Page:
The seventy-nine students abducted by gunmen in a troubled English-speaking region of Cameroon have been freed, but two of the three staff members abducted with them are still being held, the country's communications minister told AFP last Wednesday.
The students, aged between 11 and 17, were brought to a church near the regional capital of Bamenda, said Fonki Samuel Forba, moderator of the country's Presbyterian Church. The kidnappings were the first such mass abductions seen in Cameroon and coincide with an upsurge of political tensions in the majority French-speaking country. The students were abducted by separatists who want to create a breakaway state called Ambazonia.
Forba said that parents and guardians of the students at the boarding school where the abductions occurred were asked to take them home.
"It is unfortunate we have to close the school and send home 700 children," he said. "Their security is not assured by the state and armed groups constantly attack and kidnap them."
A previous kidnapping from the school was resolved when the church paid a ransom of 2.5 million francs (about $4,000) to the armed gang. Forba said that this could not go on.
The group taken was the largest number abducted at one time in Cameroon's Anglophone regions. North West regional Governor Deben Tchoffo said this week that the government is providing adequate security for schools.
"I must insist that we have taken enough measures to protect schools, but we also need the assistance of all," Tchoffo said. "People should inform the military whenever they see strange faces in their villages."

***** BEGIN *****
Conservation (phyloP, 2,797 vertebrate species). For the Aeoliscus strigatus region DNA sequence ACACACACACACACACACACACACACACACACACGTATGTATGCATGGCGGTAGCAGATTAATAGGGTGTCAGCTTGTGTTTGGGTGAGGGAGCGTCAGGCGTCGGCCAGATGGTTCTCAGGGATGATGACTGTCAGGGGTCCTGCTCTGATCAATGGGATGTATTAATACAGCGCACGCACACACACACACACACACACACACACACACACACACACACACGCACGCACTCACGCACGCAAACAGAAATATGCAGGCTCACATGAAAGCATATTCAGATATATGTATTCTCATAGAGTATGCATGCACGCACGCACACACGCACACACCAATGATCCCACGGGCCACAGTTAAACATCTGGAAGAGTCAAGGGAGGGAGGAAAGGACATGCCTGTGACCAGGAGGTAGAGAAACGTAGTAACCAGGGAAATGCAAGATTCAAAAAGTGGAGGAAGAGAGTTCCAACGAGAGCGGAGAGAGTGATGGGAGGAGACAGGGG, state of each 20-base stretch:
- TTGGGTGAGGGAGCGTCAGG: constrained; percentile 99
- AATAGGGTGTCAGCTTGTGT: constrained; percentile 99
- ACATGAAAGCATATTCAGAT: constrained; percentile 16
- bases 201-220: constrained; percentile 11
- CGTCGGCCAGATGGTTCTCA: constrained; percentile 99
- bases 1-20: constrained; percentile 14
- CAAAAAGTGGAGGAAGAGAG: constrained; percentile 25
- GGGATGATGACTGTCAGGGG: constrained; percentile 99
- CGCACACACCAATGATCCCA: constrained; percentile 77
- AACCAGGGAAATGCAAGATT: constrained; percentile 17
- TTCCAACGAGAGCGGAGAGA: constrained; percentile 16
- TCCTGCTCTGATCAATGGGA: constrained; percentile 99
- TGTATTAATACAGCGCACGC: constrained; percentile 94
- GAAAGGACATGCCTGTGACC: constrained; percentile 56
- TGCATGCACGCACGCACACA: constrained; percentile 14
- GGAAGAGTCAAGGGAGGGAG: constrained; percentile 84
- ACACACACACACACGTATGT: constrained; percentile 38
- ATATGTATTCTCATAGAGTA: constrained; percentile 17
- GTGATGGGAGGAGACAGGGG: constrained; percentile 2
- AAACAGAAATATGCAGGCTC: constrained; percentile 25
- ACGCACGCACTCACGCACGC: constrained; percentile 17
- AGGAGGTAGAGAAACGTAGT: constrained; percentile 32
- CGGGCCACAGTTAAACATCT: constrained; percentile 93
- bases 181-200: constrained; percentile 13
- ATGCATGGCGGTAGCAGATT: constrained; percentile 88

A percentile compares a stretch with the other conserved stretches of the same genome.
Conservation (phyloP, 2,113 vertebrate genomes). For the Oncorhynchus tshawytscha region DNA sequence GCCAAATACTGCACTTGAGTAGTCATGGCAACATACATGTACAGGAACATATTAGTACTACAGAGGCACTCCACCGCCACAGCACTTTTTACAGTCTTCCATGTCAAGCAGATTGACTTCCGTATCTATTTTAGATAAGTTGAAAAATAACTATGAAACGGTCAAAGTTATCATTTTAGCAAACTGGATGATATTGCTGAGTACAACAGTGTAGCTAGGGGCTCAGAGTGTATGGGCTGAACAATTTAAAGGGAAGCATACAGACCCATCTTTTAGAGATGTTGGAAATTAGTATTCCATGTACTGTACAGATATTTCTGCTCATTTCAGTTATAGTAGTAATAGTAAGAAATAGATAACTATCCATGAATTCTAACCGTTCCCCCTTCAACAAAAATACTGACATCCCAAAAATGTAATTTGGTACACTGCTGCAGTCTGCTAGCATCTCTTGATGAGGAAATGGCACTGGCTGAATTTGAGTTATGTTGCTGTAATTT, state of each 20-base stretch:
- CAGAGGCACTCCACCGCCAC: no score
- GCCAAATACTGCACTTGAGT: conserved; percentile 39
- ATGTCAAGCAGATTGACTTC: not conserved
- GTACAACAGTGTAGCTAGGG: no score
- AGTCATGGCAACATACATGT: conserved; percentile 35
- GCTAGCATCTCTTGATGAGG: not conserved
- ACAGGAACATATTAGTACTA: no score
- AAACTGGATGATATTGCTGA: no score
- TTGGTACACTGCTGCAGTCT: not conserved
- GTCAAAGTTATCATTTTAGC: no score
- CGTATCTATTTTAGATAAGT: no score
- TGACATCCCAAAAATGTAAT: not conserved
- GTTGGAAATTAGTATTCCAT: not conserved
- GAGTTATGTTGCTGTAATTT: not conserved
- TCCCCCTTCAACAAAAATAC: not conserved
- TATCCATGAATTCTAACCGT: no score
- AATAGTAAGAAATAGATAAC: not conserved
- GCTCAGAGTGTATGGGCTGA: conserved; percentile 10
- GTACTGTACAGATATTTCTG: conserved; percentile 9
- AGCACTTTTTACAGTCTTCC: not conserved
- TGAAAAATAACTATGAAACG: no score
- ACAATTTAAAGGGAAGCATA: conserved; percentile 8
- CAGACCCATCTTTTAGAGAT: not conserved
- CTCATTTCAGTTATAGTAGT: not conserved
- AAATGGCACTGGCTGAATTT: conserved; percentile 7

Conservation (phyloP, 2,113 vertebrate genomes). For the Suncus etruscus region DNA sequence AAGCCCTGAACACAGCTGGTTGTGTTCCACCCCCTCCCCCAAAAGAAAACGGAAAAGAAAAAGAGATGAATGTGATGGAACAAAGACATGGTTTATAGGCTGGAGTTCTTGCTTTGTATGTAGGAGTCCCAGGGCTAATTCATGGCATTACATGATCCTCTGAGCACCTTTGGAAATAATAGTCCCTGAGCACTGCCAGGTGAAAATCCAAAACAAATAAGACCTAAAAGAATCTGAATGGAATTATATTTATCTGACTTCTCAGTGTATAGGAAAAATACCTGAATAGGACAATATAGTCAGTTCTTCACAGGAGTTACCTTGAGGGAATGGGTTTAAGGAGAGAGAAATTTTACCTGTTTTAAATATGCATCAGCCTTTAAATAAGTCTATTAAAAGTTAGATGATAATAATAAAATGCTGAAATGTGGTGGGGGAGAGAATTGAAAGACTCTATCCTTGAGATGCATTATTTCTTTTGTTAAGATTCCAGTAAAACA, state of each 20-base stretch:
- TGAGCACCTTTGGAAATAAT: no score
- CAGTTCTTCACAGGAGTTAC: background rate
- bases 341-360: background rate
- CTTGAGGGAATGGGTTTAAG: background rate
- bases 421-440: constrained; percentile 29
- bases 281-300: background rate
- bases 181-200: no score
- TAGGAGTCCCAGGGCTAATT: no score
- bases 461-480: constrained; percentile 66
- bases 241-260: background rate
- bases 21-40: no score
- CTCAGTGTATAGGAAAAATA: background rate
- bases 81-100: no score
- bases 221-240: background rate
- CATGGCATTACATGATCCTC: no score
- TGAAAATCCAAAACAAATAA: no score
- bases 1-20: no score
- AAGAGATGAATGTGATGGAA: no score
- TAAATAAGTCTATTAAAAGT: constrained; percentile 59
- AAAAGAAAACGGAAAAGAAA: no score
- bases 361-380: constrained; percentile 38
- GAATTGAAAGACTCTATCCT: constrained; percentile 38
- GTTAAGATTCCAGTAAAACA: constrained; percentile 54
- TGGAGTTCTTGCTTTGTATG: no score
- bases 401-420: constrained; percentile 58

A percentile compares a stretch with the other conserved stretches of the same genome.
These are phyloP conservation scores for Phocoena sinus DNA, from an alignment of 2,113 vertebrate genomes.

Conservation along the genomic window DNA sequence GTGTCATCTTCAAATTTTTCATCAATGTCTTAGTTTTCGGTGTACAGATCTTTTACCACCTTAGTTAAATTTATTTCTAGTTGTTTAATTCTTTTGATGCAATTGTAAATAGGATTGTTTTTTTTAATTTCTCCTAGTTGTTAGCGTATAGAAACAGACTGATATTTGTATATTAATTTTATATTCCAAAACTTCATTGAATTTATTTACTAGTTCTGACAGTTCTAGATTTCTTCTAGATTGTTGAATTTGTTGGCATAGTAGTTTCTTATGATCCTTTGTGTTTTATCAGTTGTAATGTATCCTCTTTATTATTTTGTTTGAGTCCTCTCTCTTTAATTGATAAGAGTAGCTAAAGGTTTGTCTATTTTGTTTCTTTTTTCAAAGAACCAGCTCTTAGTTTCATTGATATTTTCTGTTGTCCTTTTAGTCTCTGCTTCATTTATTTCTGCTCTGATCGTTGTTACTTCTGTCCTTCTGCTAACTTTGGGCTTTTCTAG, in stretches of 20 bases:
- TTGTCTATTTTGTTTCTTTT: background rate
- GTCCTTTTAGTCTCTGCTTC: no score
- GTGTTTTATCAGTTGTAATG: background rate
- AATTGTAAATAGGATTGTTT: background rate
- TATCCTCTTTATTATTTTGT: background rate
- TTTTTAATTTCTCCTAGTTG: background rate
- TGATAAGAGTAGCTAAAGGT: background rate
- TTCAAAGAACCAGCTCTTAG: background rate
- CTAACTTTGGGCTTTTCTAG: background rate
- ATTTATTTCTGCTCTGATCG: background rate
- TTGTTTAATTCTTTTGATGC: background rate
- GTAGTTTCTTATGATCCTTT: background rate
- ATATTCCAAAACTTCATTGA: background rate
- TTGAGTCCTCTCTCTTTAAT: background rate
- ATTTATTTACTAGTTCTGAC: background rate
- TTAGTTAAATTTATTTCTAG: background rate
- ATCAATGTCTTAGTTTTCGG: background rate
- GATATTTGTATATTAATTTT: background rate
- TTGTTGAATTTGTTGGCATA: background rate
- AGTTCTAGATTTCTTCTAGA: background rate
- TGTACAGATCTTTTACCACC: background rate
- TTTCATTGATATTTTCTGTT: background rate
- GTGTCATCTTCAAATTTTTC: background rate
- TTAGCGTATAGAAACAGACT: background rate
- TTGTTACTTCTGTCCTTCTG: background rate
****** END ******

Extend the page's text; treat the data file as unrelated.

The parents who were interviewed said they were relocating their children to safer areas. The U.S. called for the safe return of the rest of the hostages via Twitter.
I’m encouraged by the release of the students kidnapped from the Presbyterian Secondary School of Nkwen near Bamenda, Cameroon. We call for the immediate and safe return of the remaining hostages— Tibor Nagy (@AsstSecStateAF) November 7, 2018
"We urge an immediate halt to the indiscriminate targeting of civilians and burning of houses by Cameroonian government forces and to the attacks perpetrated by Anglophone separatists against security forces and civilians," Nagy said. "...we urge all sides to end the violence and enter into broad-based reconciliatory dialogue without preconditions."
The students' release comes a day after Cameroon's 85-year-old President Paul Biya was sworn in for a seventh term in office. Biya has promised to pursue policies of decentralization in English-speaking regions.
At the start of the school year in September, several secondary schools were attacked. More than 300,000 other have fled the violence, some crossing into neighboring Nigeria. Around a fifth of Cameroon's 22 million people are English-speaking-- a minority whose presence dates back to the colonial period.